What survivalists taught me about making it through a pandemic

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I have 100 N95 masks in my trunk right now. That’s over $600 in PPE that I don’t really need. Before you freak out, don’t worry, I plan to donate it. How did I come upon this treasure trove of life-saving gear when it's so hard to come by? A dear friend texted me a few weeks ago and said, “I just found hundreds of N95 masks in my attic.” His father, who previously lived in the house, is a bit of a prepper; he has rations and supplies set aside in case of emergency. I’ve seen all the crazy reality TV they make about survivalists and their doomsday conspiracy theories, but right now, I feel really grateful that I get to dole these babies out. This mask situation made me wonder: What else can survivalists teach us about surviving the COVID-19 pandemic?

First of all, when I started my research, I had some misconceptions about what survivalist culture was all about. I mistakenly thought of the terms “prepper,” and “survivalist,” synonymously, but what I found was that many folx prefer one to the other. “Many preppers don't like the term survivalist,” Joseph Daniel Alton, a 66-year-old retired physician and survivalist from Florida, told me. “The word conjures up visions of camouflage-clad, gun-toting, bunker dwellers. The grand majority of the preparedness community are regular folks who just want to prepare for the worst while hoping for the best.”

I had some misconceptions about what survivalist culture was all about.

Another misconception I had was that survivalists were all preparing for some sort of biblical end-of-days scenario. In reality, of the dozens of people I spoke with for this article, zero of them mentioned the apocalypse. Most of them seemed far more concerned about power outages and empty store shelves — which, as a person who lives in New Orleans, seems pretty realistic to me. I don’t think my friend’s father considers himself either a prepper or a survivalist, but like many people I spoke with, thinks of himself as a guy who’s made sure he and his loved ones can get through some really hard times.

All the survivalists I talked to agreed that the first step to surviving difficult conditions is getting your mind right. “Positive mental attitude is critical,” Christian Schauf, a 40-year-old in Utah, tells me. Schauf, by the way, does not refer to himself as a prepper. Schauf says that he likes to think of himself as more of an emergency situation expert. “We still have most resources at our disposal and, worst case, we’re being asked to stay in our homes, where we have everything we own. It’s completely do-able with the right attitude and perspective.” Feeling like you can handle the crazy situations life throws at you is apparently at the core of the whole survivalist mentality.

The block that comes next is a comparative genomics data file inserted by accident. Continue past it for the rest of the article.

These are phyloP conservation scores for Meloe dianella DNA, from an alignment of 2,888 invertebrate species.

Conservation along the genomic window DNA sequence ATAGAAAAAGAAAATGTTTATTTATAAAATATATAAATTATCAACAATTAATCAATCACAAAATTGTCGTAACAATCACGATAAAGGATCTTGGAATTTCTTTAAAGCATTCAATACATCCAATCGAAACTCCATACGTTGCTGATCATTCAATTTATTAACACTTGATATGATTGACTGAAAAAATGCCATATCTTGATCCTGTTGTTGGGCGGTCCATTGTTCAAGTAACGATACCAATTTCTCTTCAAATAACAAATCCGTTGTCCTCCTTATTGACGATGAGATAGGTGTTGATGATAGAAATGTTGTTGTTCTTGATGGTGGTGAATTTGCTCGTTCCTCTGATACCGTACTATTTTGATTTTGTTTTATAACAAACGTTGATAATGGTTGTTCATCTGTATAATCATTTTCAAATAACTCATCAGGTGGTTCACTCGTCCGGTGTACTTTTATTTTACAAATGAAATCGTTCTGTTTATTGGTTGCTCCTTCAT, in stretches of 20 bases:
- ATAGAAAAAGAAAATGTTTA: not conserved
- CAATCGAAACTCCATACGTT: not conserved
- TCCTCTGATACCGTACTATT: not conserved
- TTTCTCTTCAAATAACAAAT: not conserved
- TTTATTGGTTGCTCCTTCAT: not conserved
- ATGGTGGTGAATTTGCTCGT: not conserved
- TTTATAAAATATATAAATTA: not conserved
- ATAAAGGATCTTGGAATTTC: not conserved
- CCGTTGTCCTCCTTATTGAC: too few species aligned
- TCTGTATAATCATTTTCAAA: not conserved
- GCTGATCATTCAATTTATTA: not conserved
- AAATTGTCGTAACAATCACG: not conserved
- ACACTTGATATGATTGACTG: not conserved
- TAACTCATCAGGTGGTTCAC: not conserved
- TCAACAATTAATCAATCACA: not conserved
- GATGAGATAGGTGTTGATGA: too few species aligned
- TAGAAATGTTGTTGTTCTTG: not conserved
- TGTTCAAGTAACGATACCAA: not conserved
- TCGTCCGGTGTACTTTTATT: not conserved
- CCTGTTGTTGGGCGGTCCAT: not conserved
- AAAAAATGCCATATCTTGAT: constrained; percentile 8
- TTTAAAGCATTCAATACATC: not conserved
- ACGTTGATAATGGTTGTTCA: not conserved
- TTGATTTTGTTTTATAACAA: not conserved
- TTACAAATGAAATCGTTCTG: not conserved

“The confidence you get from having useful skills in unstable times helps preppers sleep better at night,” Alton says. “The current pandemic should be a wake-up call for the whole country. Most people believe that they're invulnerable to disasters and that our government and medical infrastructure will always be there to help. The peace of mind you get from knowing what to do and being self-reliant is priceless.” So while preppers get a bad rap for being apocalypse-obsessed crazies, most of the people I talked just seemed realistically skeptical about the competence of the powers that be.

When I started researching for this story, honestly, all I wanted was an easy, practical list of things I could buy that might help me through an emergency. But none of the folx I spoke with were interested in having that conversation.

Survivalism as we know it now, as it turns out, is somewhat anti-capitalist, and seems to be based on the idea that acquiring skills and knowledge is a lot more important than hoarding necessities. “There is more evidence than ever that the system is fragile,” Jesse Crouch, a 34-year-old in Austin. Crouch runs a company called Never Astray that makes maps for preppers. “One disaster begets another and the supply chain is easily disrupted. We've seen shortages like never before.”